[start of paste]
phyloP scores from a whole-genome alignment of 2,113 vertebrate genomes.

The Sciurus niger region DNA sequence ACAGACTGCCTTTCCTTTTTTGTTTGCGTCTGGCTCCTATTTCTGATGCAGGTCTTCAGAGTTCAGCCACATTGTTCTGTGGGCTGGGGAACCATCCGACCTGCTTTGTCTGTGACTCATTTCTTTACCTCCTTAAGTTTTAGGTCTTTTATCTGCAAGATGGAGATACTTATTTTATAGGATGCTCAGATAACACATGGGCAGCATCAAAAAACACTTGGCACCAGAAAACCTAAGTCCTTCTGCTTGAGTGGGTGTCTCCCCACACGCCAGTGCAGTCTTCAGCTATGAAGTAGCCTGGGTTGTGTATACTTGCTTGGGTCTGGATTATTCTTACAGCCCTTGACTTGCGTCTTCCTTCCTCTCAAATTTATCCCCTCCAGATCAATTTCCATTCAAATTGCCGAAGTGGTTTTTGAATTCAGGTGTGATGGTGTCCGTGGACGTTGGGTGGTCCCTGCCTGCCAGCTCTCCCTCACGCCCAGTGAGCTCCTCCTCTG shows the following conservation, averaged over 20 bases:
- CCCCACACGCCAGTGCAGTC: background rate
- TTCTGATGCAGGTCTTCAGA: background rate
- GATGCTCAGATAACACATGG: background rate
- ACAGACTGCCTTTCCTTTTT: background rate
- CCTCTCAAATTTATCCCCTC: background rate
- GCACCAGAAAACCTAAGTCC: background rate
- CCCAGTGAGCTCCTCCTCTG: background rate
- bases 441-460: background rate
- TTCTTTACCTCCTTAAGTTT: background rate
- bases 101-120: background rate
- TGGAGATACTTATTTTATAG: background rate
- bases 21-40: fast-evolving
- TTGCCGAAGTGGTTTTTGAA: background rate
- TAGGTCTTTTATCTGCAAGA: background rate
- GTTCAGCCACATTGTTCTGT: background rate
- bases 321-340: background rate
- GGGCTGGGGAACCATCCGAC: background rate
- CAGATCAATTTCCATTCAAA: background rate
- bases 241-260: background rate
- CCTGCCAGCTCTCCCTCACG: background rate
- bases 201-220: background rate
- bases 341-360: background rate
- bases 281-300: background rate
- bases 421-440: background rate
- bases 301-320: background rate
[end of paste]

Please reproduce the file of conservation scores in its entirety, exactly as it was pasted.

phyloP scores from a whole-genome alignment of 2,113 vertebrate genomes.

The Sciurus niger region DNA sequence ACAGACTGCCTTTCCTTTTTTGTTTGCGTCTGGCTCCTATTTCTGATGCAGGTCTTCAGAGTTCAGCCACATTGTTCTGTGGGCTGGGGAACCATCCGACCTGCTTTGTCTGTGACTCATTTCTTTACCTCCTTAAGTTTTAGGTCTTTTATCTGCAAGATGGAGATACTTATTTTATAGGATGCTCAGATAACACATGGGCAGCATCAAAAAACACTTGGCACCAGAAAACCTAAGTCCTTCTGCTTGAGTGGGTGTCTCCCCACACGCCAGTGCAGTCTTCAGCTATGAAGTAGCCTGGGTTGTGTATACTTGCTTGGGTCTGGATTATTCTTACAGCCCTTGACTTGCGTCTTCCTTCCTCTCAAATTTATCCCCTCCAGATCAATTTCCATTCAAATTGCCGAAGTGGTTTTTGAATTCAGGTGTGATGGTGTCCGTGGACGTTGGGTGGTCCCTGCCTGCCAGCTCTCCCTCACGCCCAGTGAGCTCCTCCTCTG shows the following conservation, averaged over 20 bases:
- CCCCACACGCCAGTGCAGTC: background rate
- TTCTGATGCAGGTCTTCAGA: background rate
- GATGCTCAGATAACACATGG: background rate
- ACAGACTGCCTTTCCTTTTT: background rate
- CCTCTCAAATTTATCCCCTC: background rate
- GCACCAGAAAACCTAAGTCC: background rate
- CCCAGTGAGCTCCTCCTCTG: background rate
- bases 441-460: background rate
- TTCTTTACCTCCTTAAGTTT: background rate
- bases 101-120: background rate
- TGGAGATACTTATTTTATAG: background rate
- bases 21-40: fast-evolving
- TTGCCGAAGTGGTTTTTGAA: background rate
- TAGGTCTTTTATCTGCAAGA: background rate
- GTTCAGCCACATTGTTCTGT: background rate
- bases 321-340: background rate
- GGGCTGGGGAACCATCCGAC: background rate
- CAGATCAATTTCCATTCAAA: background rate
- bases 241-260: background rate
- CCTGCCAGCTCTCCCTCACG: background rate
- bases 201-220: background rate
- bases 341-360: background rate
- bases 281-300: background rate
- bases 421-440: background rate
- bases 301-320: background rate